Japanese Prime Minister Shinzo Abe ordered "government's full capacity" for a search and rescue effort after a second powerful earthquake hit southern Japan.
As USA Today reports, at least 41 people were killed and some 1,500 injured in the two quakes that struck Kumamoto Prefecture late Thursday and early Saturday...
Continuing aftershocks and the threat of heavy rain and wind added urgency to rescue efforts Saturday as authorities raced to help victims, many of whom are feared trapped in collapsed homes and buildings, particularly in towns and villages cut off by downed bridges or landslides blocking key roads and highways.
USA Today also notes that the national government dispatched 20,000 troops – many trained especially for disaster relief operations – to join thousands of local police, firefighters and rescue workers.
An approaching storm system was expected to arrive in the area late Saturday, prompting the government to rush additional rescue workers to the area, along with thousands of waterproof tarps to protect victims and workers.
“Daytime today is the big test” for rescuers, Prime Minister Shinzo Abe said at the outset of an emergency meeting in Tokyo on Saturday. Abe said he had planned to travel to the stricken area Saturday but canceled the trip so as not to impede rescue operations on the ground.
Chief Cabinet Secretary Yoshihide Suga told a press conference Saturday that workers are aware of multiple locations where victims “have been buried alive.”
“Police, firefighters and Self-Defense Force personnel are doing all they can to rescue them,” Suga said. He said about 70,000 people have sought shelter in emergency centers.
Television footage showed fires, power outages, collapsed bridges, a severed road hanging over a ravine and gaping holes in the earth. Residents near a dam were told to leave because of fears it might crumble, broadcaster NHK said.
"I felt strong shaking at first, then I was thrown about like I was in a washing machine," said a Tokai University student who remains isolated in the village of Minamiaso in Kumamoto province on the island of Kyushu.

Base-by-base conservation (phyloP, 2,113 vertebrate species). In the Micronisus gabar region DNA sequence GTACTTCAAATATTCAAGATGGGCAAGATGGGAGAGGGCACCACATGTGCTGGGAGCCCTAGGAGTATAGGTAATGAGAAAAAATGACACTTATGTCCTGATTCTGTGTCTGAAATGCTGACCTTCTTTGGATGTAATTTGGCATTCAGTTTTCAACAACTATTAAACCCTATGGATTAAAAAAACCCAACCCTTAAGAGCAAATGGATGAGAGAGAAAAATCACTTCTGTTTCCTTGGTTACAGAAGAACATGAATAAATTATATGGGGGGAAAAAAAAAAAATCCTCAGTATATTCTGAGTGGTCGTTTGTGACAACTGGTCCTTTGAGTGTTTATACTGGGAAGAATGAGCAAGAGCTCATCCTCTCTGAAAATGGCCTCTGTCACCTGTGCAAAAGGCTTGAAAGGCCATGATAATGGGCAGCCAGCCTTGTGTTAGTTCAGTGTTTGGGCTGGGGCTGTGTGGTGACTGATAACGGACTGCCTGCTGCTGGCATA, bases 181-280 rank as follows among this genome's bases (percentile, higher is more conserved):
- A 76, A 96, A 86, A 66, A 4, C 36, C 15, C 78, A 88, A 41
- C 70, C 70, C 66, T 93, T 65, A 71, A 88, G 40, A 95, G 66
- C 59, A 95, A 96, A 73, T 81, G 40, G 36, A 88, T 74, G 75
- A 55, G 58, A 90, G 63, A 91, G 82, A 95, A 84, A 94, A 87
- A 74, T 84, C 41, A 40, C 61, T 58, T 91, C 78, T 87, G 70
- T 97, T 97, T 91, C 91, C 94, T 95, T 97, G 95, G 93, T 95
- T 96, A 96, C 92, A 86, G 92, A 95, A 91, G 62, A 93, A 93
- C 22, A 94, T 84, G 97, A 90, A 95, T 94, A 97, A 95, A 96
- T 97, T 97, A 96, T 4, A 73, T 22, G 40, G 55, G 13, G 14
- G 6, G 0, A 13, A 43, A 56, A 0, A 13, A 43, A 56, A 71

"All the lights went out and I heard a loud noise. A lot of gas is leaking and while there hasn't been a fire, that remains a concern," the student, who is sheltering in a university gym with 1,000 other students and residents, told Japanese media.
Many frightened people wrapped in blankets sat outside their homes while others camped out in rice fields in rural areas surrounding the main towns. About 422,000 households were without water, and about 100,000 without electricity, the government said. Troops were setting up tents for evacuees and water trucks were being sent to the area.
Heavy rain and wind were forecast, with temperature expected to drop to 13 degrees Celsius (55 degrees Fahrenheit) overnight. Firefighters handed out tarpaulins to residents so they could cover damaged roofs.
"The wind is expected to pick up and rain will likely get heavier," Prime Minister Shinzo Abe told a government meeting. "Rescue operations at night will be extremely difficult ... It's a race against time."
Television footage showed a landslide that had wiped out a bridge in a mountainous area.
Damage was also seen at the historic Kumamoto Castle, and buildings at the Aso Shrine collapsed.
The region's transport network suffered considerable damage with one tunnel caved in, a highway bridge damaged, roads cut or blocked by landslips and train services halted, media reported. Kumamoto airport was also closed.
There have been more than 230 aftershocks of at least level 1 on the Japanese scale since Thursday's shock, said Japan's meteorological agency.
"We have already seen of several of the mid to upper 5 plus magnitude range, and over the next several days and weeks, we would not be surprised to see more earthquakes of this size," said John Bellini, a geophysicist with the USGS.